It is a romance story, to be sure, however the Time Traveler’s Wife is so much more than that. These days its hard to understand how some novels get published (*ahem – Twilight – ahem*) but I don’t have such a quandary with this novel. It is a science fiction/romance novel. You know, I didn’t think that genre crossed over. I guess it is not hard-core Sci-Fi; we do not get to know all the genetic anomalies that allow Henry to time travel, do we? But, like all good Sci-Fi, there are some ethical and philosophical questions that are raised in this novel.
Someone who is able to travel to the future could easily scoop all the prize money in the lottery, yet most don’t do that, do they? In this story Henry does, but not out of selfishness.
Fate is something that isn’t blatantly mentioned, but it is a huge part of the story. At the beginning of the tale Clare is meeting Henry for the first time in his present however she’s known him almost all her life because an older version has been visiting her. Were they fated to be together and that’s why Henry came to her as a young child, or was he there for the first time as an accident and that set the future chain of events. Trying to determine cause and effect here is making my head spin! Many of us would be sorely tempted to try and change things from our past. This, in Henry’s world, isn’t possible which lends itself to the idea that things are fated. There was only one mention in the novel of anything changing. Clare dates a picture once that Henry says was not dated in the future. When he returns she has removed the date from it after all.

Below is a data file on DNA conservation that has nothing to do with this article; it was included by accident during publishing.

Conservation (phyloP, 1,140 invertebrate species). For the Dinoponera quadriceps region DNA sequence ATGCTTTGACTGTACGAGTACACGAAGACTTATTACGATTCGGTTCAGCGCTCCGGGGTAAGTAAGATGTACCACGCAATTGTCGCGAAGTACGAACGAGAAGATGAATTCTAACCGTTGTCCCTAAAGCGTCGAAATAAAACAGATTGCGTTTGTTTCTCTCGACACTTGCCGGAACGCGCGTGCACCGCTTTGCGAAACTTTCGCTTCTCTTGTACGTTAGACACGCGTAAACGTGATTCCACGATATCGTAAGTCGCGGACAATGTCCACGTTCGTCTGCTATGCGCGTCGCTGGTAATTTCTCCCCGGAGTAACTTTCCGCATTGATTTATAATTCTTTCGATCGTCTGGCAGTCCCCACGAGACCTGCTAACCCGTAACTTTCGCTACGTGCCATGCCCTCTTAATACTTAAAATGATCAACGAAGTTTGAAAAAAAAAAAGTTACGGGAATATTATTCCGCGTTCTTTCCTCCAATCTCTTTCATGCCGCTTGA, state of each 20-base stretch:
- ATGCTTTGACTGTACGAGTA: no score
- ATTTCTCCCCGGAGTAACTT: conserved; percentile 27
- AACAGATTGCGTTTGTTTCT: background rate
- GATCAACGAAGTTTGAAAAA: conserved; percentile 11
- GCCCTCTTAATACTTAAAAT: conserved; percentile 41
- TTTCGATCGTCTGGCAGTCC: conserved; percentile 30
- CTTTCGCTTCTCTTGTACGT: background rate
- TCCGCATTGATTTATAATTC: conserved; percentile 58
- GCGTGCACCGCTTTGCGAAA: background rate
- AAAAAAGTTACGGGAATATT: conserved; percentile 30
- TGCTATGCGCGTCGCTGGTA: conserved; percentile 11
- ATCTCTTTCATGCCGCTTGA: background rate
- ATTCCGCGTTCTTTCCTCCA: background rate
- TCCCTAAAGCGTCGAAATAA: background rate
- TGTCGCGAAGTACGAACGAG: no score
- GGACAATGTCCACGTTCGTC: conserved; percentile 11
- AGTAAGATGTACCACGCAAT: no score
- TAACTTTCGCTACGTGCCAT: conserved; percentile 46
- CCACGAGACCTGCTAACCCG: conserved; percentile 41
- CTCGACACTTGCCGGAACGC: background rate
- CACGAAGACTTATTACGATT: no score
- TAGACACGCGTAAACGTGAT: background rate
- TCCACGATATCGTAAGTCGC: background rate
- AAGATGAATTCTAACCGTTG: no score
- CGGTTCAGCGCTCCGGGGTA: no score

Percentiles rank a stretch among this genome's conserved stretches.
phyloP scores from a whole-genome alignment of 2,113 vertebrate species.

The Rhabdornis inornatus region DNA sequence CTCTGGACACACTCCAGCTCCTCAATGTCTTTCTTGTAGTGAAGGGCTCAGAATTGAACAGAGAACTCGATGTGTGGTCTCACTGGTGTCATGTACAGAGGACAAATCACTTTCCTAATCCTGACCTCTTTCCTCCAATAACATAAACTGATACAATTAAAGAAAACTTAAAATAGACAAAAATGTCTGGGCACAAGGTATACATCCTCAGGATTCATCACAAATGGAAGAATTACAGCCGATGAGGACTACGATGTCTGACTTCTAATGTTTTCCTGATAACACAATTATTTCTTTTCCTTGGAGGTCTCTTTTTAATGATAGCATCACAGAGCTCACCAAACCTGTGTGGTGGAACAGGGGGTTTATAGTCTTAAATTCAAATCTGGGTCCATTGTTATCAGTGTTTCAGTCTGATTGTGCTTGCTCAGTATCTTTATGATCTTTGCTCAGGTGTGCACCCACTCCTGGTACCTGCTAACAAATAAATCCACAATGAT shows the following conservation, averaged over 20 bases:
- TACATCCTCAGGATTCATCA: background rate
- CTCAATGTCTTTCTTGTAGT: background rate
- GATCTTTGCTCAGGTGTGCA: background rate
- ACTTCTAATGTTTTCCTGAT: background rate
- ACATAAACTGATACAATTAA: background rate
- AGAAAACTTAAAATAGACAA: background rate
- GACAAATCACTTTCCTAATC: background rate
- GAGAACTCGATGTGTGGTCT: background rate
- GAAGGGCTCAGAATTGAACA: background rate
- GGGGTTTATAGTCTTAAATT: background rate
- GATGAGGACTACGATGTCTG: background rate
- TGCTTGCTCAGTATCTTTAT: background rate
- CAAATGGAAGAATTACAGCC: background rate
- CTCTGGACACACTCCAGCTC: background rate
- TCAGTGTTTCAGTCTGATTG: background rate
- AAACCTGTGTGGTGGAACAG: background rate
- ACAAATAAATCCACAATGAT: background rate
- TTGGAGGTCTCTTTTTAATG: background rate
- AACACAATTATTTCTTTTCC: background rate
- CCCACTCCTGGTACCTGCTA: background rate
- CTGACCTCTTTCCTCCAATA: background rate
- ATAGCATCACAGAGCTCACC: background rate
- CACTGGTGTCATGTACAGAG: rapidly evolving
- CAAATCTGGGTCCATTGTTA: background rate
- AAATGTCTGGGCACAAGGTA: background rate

The novel is a little confusing because it does not progress in a chronologically linear fashion. In one chapter Henry is 43, in the next he’s 27 or 5 or 15. Sometimes he’s in the same scene twice at two different ages. Sometimes Clare sees two Henrys and sometimes she doesn’t see him for days at a time. Now that’s a strong marriage; to have a husband appearing naked who knows where all the time . . .
I really like the progression of Henry and Clare’s relationship. When we first meet them everything is idealized. Clare has always looked forward to seeing Henry. She hasn’t given much thought to what her future self is feeling when he leaves, an understandable oversight for a teenager. As an adult she slowly comes to realize what all Henry’s time traveling means to her and she grudgingly accepts it. She really doesn’t have any other choice. The mere fact that Henry doesn’t have control over his sudden disappearances could be a source of tension in the marriage, but I think they both handle things remarkably well and calmly, a refreshing change from characters who fly of the handle with the simplest provocation.
I cried at the end even thought I knew what was coming. I won’t say in case there are any people out there reading this who have not read the novel. I would recommend reading this book. It’s not overly complex but leaves you with several large ethical issues to debate.